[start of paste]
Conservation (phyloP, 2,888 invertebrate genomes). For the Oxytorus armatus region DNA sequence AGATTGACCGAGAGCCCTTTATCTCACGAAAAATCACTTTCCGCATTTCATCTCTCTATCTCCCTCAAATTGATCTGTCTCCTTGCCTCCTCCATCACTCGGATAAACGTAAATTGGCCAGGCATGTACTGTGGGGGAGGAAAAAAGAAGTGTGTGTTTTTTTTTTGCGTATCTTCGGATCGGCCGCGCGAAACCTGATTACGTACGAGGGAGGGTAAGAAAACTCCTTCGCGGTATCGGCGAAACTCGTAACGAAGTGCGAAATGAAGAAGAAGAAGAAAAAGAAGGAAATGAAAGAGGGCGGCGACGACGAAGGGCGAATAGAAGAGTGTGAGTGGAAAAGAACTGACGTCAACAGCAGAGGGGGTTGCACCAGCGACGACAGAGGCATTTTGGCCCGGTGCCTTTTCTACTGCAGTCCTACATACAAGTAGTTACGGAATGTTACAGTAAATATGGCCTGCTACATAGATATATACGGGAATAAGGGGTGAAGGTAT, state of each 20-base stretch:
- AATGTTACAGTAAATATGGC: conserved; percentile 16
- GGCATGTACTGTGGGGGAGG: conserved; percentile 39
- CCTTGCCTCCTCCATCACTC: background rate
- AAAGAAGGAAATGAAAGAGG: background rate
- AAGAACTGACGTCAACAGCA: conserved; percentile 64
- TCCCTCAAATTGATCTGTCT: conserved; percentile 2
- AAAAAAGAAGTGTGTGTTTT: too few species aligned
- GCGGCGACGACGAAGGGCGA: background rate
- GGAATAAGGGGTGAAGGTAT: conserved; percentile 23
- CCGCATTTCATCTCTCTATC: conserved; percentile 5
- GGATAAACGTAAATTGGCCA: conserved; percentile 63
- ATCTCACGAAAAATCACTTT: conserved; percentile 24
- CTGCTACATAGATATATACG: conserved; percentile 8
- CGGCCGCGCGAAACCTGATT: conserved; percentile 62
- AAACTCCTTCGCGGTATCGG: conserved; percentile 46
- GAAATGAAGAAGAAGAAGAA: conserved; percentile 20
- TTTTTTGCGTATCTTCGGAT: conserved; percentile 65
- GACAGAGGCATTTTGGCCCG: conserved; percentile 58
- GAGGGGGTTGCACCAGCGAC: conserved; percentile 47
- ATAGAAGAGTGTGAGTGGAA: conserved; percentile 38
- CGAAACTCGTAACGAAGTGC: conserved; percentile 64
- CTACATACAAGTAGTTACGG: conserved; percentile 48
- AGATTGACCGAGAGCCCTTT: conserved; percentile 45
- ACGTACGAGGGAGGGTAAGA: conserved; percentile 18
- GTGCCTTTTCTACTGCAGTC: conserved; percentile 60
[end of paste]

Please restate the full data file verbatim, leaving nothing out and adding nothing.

Conservation (phyloP, 2,888 invertebrate genomes). For the Oxytorus armatus region DNA sequence AGATTGACCGAGAGCCCTTTATCTCACGAAAAATCACTTTCCGCATTTCATCTCTCTATCTCCCTCAAATTGATCTGTCTCCTTGCCTCCTCCATCACTCGGATAAACGTAAATTGGCCAGGCATGTACTGTGGGGGAGGAAAAAAGAAGTGTGTGTTTTTTTTTTGCGTATCTTCGGATCGGCCGCGCGAAACCTGATTACGTACGAGGGAGGGTAAGAAAACTCCTTCGCGGTATCGGCGAAACTCGTAACGAAGTGCGAAATGAAGAAGAAGAAGAAAAAGAAGGAAATGAAAGAGGGCGGCGACGACGAAGGGCGAATAGAAGAGTGTGAGTGGAAAAGAACTGACGTCAACAGCAGAGGGGGTTGCACCAGCGACGACAGAGGCATTTTGGCCCGGTGCCTTTTCTACTGCAGTCCTACATACAAGTAGTTACGGAATGTTACAGTAAATATGGCCTGCTACATAGATATATACGGGAATAAGGGGTGAAGGTAT, state of each 20-base stretch:
- AATGTTACAGTAAATATGGC: conserved; percentile 16
- GGCATGTACTGTGGGGGAGG: conserved; percentile 39
- CCTTGCCTCCTCCATCACTC: background rate
- AAAGAAGGAAATGAAAGAGG: background rate
- AAGAACTGACGTCAACAGCA: conserved; percentile 64
- TCCCTCAAATTGATCTGTCT: conserved; percentile 2
- AAAAAAGAAGTGTGTGTTTT: too few species aligned
- GCGGCGACGACGAAGGGCGA: background rate
- GGAATAAGGGGTGAAGGTAT: conserved; percentile 23
- CCGCATTTCATCTCTCTATC: conserved; percentile 5
- GGATAAACGTAAATTGGCCA: conserved; percentile 63
- ATCTCACGAAAAATCACTTT: conserved; percentile 24
- CTGCTACATAGATATATACG: conserved; percentile 8
- CGGCCGCGCGAAACCTGATT: conserved; percentile 62
- AAACTCCTTCGCGGTATCGG: conserved; percentile 46
- GAAATGAAGAAGAAGAAGAA: conserved; percentile 20
- TTTTTTGCGTATCTTCGGAT: conserved; percentile 65
- GACAGAGGCATTTTGGCCCG: conserved; percentile 58
- GAGGGGGTTGCACCAGCGAC: conserved; percentile 47
- ATAGAAGAGTGTGAGTGGAA: conserved; percentile 38
- CGAAACTCGTAACGAAGTGC: conserved; percentile 64
- CTACATACAAGTAGTTACGG: conserved; percentile 48
- AGATTGACCGAGAGCCCTTT: conserved; percentile 45
- ACGTACGAGGGAGGGTAAGA: conserved; percentile 18
- GTGCCTTTTCTACTGCAGTC: conserved; percentile 60